The opening week of the BBC Proms will feature a newly formed Ukrainian orchestra that includes refugees and musicians who have been exempt from fighting, in a move the event organisers say will be a “powerful statement”.
The Ukrainian Freedom Orchestra, which will play on 21 July and will be led by the conductor Keri-Lynn Wilson, includes 75 military-age musicians from European orchestras who have been granted military exemptions from Ukraine’s Ministry for Culture.
David Pickard, the Proms director, said many in the British arts world have felt helpless as the conflict in Ukraine has escalated but that the orchestra’s presence would help. “I think everybody who’s involved in this project believes that is such a powerful statement to put these people together,” he said.
Pickard also confirmed that unlike some other cultural events, Russian musicians and conductors have not been banned from performing at the Proms, which this year features 84 concerts and more than 3,000 performers from across the world.
He said Russian performers would not be required to make a statement condemning Vladimir Putin’s regime because that could “put them in danger”, but added that he was confident there were none who were public supporters of Russia’s actions. “I think if there were somebody that were to express those views, to be putting it bluntly, there’d be no place for them,” he said.
The Last Night of the Proms will once again be led by the Finnish conductor Dalia Stasevska, who became embroiled in a row in 2020 over a proposal to perform Land of Hope and Glory and Rule, Britannia! as instrumentals because of social distancing rules limiting the number of musicians in the Royal Albert Hall.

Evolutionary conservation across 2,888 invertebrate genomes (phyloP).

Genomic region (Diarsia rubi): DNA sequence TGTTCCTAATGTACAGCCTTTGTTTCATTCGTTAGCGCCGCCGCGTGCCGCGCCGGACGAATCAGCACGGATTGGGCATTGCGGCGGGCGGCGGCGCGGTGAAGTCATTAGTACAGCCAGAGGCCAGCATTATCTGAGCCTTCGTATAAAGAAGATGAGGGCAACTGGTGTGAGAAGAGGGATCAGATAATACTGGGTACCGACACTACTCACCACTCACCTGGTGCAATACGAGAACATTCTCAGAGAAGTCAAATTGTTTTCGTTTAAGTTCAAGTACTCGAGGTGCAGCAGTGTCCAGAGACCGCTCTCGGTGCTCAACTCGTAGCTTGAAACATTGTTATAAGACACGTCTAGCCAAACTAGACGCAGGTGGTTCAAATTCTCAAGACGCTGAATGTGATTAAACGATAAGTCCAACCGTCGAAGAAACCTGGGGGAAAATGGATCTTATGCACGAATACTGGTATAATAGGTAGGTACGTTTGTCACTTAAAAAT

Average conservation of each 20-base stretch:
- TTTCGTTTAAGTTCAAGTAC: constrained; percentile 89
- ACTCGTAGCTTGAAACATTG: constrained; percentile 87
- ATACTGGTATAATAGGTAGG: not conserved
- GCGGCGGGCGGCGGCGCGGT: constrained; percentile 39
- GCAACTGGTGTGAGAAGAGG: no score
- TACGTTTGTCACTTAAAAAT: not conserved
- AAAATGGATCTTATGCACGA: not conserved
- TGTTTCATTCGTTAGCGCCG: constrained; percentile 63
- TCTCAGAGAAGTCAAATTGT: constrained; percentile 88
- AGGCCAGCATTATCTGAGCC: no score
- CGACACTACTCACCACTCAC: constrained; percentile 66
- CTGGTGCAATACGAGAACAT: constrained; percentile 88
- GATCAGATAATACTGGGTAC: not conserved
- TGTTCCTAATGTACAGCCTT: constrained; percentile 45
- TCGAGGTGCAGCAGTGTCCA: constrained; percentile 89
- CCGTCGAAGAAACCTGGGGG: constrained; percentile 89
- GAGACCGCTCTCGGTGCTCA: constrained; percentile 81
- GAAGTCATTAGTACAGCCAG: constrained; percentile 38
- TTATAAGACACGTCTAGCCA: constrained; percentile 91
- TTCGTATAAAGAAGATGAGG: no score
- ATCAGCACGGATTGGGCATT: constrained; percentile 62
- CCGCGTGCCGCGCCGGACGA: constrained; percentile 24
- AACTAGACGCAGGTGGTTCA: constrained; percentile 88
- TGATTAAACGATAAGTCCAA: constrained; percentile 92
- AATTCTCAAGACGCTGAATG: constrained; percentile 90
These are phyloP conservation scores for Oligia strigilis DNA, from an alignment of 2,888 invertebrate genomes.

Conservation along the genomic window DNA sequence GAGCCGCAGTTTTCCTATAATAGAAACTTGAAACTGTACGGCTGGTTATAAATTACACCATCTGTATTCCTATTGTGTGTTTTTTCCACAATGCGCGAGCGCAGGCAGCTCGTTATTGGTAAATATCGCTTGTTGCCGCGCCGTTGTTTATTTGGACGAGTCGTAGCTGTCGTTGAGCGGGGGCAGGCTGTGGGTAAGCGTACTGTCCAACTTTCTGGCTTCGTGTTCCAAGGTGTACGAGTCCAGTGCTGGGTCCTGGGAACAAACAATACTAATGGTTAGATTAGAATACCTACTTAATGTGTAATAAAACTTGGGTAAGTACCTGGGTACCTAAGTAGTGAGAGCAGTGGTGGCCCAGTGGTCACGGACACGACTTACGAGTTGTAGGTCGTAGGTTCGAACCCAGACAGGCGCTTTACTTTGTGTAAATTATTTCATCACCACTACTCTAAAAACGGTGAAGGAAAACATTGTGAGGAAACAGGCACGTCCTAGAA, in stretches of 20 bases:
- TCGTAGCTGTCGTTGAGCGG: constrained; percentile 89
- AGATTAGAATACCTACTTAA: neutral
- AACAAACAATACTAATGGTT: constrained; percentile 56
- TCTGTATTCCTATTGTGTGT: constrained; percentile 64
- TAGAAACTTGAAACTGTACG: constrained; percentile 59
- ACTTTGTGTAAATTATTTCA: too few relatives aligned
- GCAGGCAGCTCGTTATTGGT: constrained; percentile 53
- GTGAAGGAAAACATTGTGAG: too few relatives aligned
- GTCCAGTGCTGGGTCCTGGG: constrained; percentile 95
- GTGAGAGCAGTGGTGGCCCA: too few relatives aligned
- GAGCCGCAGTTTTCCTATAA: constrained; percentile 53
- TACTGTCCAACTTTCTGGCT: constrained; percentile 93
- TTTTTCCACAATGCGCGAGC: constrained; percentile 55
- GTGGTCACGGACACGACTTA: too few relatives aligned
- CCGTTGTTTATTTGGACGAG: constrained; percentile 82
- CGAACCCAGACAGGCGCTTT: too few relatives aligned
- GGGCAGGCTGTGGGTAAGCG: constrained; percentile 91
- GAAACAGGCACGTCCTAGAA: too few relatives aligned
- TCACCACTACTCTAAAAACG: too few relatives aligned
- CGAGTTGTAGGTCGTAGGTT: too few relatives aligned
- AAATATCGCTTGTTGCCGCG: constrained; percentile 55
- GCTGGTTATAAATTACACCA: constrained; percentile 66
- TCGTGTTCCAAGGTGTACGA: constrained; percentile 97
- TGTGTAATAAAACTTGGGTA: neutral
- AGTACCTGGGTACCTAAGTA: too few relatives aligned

That decision was eventually reversed but in the aftermath Stasevska was blamed, even though she had nothing to do with it, and her family received threats. Boris Johnson and the then culture secretary, Oliver Dowden, both criticised the original proposal in a move decried as a “phoney culture war”.
On 10 September, Stasevska will be joined by the cellist Sheku Kanneh-Mason, the Norwegian opera singer Lise Davidsen and there will be a world premiere by the UK composer James B Wilson. Land of Hope and Glory and Rule, Britannia! will both be sung.
Wilson’s work is part of a line up that is one of the most diverse ever, with a celebration of George Walker, the first African-American composer to win a Pulitzer, a prom dedicated to Aretha Franklin, work by Amjad Ali Khan, a session dedicated to South African jazz and an evening with Cynthia Erivo, who will be singing songs by Nina Simone and Gladys Knight among others.
Last year’s event was staged as restrictions were being eased and was rocked by Covid-19 travel disruption with cancellations and late changes to the lineup. But this year Pickard said he did not anticipate the pandemic affecting proceedings. “We are planning on a normal summer,” he said. “We don’t have any contingencies … If something happens, then we have to change it.”
This year’s Proms is billed as “a homecoming of large-scale orchestral repertoire”, with Verdi’s Requiem being played on the first night while Sir Simon Rattle and the London Symphony Orchestra perform Mahler’s Second Symphony. There will also be a first of its kind Gaming Proms, with music from the world of computer games played by the Royal Philharmonic, conducted by Robert Ames.
“Minimalism meets baroque” when a new work by Anthony Roth Costanzo mixes Philip Glass and Handel’s work at the Printworks venue, which is better known as a clubbing destination. With “live painting” from George Condo, choreography by West Side Story’s Justin Peck and creative input from the fashion designer Raf Simons, it is seen as an event aimed at reaching new, less traditional Proms audiences.
In the BBC’s centenary year, there will be the world premiere of This New Noise by Public Service Broadcasting. This is a multimedia piece including clips from the BBC’s archive and is named after the Guardian’s chief culture writer Charlotte Higgins’s book about the organisation that was released in 2014.
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( Information from theguardian.com was used in this report. To Read More, click here )